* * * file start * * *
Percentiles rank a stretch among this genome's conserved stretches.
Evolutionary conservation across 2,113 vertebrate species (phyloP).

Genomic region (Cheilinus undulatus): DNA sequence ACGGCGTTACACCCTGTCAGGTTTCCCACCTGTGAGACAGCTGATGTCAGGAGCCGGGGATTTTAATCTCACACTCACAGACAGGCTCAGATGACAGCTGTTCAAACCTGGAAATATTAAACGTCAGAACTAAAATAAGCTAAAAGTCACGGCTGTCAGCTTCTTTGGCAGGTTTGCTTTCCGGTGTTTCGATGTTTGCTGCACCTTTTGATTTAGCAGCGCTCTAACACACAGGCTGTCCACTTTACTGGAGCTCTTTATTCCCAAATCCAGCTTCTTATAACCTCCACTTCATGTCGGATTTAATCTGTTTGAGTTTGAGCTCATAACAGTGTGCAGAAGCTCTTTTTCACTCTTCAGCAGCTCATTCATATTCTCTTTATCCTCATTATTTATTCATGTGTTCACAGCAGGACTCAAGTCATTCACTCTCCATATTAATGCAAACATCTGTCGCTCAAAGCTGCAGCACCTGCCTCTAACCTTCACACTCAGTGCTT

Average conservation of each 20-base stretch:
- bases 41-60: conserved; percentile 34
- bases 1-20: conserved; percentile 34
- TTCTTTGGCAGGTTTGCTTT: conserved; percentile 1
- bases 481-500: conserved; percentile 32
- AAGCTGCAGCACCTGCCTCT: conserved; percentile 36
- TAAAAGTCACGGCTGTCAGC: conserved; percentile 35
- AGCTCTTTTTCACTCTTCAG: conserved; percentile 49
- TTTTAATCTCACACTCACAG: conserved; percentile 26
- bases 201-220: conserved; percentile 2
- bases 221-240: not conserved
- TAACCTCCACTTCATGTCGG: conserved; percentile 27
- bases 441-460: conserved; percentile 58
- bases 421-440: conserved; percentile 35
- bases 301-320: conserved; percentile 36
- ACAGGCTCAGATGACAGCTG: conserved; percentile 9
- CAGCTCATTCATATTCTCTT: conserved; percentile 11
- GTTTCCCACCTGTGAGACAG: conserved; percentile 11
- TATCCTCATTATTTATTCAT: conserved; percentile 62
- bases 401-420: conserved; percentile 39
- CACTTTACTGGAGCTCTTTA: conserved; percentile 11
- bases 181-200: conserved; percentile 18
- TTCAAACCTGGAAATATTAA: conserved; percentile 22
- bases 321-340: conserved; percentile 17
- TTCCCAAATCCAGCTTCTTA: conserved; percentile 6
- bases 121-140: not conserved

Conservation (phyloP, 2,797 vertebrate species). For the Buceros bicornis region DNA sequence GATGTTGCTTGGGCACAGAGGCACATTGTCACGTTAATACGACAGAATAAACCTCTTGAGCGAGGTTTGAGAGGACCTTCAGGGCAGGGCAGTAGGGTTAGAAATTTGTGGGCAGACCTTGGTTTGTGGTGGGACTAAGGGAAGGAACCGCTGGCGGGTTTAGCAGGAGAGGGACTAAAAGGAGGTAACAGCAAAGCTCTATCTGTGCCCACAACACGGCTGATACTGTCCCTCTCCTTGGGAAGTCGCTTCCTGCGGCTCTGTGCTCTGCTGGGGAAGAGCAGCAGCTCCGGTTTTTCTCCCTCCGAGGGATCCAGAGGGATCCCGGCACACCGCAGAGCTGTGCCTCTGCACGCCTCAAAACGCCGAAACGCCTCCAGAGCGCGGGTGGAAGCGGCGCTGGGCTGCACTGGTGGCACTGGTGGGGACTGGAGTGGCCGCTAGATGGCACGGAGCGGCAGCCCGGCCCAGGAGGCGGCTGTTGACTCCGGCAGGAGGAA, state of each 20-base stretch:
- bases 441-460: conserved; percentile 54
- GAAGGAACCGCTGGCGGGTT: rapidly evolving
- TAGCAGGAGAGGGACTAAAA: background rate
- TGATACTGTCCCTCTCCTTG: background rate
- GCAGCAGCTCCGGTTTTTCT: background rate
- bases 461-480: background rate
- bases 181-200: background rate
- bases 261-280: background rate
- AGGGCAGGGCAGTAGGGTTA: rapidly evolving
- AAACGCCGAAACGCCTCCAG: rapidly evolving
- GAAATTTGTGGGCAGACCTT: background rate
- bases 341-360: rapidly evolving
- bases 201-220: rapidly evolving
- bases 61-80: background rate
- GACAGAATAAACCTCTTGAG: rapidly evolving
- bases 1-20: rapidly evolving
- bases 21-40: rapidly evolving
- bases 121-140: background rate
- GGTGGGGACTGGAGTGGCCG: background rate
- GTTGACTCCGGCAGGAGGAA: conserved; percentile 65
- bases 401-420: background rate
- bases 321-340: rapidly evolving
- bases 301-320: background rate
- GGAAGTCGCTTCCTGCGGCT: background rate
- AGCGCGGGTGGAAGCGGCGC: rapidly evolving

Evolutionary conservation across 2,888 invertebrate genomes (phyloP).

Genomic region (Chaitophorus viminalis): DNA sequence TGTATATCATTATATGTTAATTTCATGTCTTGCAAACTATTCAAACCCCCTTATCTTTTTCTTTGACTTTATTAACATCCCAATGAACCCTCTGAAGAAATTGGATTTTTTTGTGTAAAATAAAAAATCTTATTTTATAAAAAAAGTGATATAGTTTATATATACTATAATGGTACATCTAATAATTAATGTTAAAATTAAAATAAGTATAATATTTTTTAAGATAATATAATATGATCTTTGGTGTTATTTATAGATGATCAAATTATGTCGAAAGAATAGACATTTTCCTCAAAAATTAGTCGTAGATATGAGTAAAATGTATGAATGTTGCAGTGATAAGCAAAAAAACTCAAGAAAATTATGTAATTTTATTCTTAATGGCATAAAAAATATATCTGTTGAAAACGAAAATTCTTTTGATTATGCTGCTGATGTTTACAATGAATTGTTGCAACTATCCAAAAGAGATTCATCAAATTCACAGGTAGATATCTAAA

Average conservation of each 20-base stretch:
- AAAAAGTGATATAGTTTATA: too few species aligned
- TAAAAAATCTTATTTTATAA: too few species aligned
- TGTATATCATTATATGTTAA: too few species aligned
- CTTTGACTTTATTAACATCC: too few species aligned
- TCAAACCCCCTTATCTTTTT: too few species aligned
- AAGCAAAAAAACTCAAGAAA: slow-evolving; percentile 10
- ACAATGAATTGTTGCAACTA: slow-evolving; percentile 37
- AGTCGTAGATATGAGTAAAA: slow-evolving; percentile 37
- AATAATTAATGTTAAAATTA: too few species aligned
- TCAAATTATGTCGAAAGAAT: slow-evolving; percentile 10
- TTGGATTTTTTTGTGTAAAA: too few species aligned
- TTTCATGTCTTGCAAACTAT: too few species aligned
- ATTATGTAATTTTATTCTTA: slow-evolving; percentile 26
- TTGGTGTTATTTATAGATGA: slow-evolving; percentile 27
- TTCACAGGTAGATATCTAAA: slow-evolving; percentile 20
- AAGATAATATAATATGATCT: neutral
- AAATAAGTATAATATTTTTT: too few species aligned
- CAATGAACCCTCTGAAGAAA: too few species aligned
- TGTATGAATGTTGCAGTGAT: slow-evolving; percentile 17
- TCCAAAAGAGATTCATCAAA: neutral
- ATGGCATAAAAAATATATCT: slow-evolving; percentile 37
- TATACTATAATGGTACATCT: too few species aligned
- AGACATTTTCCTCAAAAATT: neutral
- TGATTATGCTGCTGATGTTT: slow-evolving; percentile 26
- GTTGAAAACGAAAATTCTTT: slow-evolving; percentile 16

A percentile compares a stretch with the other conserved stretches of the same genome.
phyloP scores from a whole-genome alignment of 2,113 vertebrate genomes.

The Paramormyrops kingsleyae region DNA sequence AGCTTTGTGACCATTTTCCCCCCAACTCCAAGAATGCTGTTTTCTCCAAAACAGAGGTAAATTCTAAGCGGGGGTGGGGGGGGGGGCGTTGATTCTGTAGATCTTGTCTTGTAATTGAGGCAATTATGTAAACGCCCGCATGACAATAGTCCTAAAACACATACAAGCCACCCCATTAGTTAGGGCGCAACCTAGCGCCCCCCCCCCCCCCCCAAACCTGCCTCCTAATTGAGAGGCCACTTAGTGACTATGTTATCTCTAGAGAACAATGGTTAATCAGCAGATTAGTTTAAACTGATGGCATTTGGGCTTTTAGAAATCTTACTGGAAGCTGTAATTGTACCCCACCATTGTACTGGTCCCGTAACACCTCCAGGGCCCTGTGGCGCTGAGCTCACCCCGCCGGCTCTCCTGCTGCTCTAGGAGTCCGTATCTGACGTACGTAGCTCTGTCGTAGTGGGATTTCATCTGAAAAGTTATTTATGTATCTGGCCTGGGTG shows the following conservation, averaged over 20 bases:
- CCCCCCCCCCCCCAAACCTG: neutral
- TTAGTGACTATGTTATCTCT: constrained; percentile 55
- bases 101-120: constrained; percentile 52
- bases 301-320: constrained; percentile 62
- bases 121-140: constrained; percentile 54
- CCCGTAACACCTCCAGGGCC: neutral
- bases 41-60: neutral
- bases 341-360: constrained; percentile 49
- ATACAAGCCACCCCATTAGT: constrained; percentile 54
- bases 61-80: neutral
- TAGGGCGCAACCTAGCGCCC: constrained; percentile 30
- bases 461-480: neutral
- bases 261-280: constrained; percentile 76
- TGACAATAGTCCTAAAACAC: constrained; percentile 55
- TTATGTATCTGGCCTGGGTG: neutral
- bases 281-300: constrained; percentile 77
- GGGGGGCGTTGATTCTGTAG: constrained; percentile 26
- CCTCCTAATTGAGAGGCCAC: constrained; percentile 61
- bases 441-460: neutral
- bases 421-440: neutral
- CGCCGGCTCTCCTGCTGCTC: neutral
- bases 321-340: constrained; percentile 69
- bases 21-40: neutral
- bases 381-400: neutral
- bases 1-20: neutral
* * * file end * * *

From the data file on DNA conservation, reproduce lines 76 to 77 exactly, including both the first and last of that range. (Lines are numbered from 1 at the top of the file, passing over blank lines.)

- CAATGAACCCTCTGAAGAAA: too few species aligned
- TGTATGAATGTTGCAGTGAT: slow-evolving; percentile 17